The eighth sentence is a petition respecting our weakness: “Lead us not into temptation.” It teaches us that we are liable at all times to be led astray and to fall. It instructs us to confess our infirmity and beseech God to hold us up, and not allow us to run into sin. We ask him, who orders all things in heaven and earth, to restrain us from going into that which would injure our souls, and never to suffer us to be tempted above that which we are able to bear. (1 Corinthians 10:13)
The ninth sentence is a petition respecting our dangers: “Deliver us from evil. ” We are here taught to ask God to deliver us from the evil that is in the world, the evil that is within our own hearts, and not least from the evil one, the devil. We confess that, so long as we are in the body, we are constantly seeing, hearing and feeling the presence of evil. It is about us, and within us, and around us on every side. And we entreat him who alone can preserve us, to be continually delivering us from its power (John 17:15).
The last sentence is an ascription of praise: “Thine is the kingdom and the power and the glory.” We declare in these words our belief that the kingdoms of this world are the rightful property of our Father; that to him alone belongs all “power”; and that he alone deserves to receive all “glory.” And we conclude by offering to him the profession of our hearts, that we give him all honour and praise, and rejoice that he is King of kings, and Lord of lords.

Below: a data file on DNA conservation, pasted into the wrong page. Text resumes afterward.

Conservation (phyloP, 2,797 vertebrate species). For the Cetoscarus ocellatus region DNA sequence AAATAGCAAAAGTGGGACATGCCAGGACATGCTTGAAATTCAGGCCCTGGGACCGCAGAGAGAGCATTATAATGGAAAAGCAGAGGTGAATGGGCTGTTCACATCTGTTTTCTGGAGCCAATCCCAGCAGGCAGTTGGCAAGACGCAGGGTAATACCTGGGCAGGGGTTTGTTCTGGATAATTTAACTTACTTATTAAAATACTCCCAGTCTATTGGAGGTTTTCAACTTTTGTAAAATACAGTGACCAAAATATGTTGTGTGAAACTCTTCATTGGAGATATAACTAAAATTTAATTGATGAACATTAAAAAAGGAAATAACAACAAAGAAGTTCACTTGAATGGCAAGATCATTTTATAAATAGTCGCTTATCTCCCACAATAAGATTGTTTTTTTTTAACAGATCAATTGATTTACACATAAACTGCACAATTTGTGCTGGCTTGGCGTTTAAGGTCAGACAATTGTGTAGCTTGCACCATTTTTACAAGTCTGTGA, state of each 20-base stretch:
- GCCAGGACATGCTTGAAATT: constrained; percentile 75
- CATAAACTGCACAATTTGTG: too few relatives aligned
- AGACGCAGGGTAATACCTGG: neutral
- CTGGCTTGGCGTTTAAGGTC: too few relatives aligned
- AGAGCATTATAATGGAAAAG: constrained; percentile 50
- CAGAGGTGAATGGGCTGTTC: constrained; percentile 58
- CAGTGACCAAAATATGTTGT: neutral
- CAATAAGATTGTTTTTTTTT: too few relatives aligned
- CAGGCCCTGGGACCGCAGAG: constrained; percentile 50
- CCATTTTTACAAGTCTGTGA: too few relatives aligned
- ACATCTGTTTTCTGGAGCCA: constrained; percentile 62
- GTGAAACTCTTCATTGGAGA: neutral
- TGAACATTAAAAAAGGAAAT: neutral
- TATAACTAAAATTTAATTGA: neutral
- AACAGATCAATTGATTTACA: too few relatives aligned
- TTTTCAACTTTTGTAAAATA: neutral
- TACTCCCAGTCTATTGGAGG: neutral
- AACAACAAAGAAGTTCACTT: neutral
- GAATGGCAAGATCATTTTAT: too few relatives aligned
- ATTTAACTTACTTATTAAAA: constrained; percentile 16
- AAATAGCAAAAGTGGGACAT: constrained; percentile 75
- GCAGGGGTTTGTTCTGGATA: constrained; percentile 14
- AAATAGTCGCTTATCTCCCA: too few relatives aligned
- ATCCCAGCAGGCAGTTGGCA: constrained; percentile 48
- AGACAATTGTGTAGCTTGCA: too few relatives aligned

And now let us examine ourselves and see whether we really desire to have the things which we are taught to ask for in the Lord’s Prayer. Thousands, it may be feared, repeat these words daily as a form, but never consider what they are saying. They care nothing for the “glory,” the “kingdom,” or the “will” of God: they have no sense of dependence, sinfulness, weakness, or danger; they have no love or charity towards their enemies. And yet they repeat the Lord’s Prayer! These things ought not to be so. May we resolve that, by God’s help, our hearts shall always go together with our lips! Happy is he who can really call God his “Father” through Jesus Christ the Saviour, and can therefore say a heartfelt “Amen” to all that the Lord’s Prayer contains.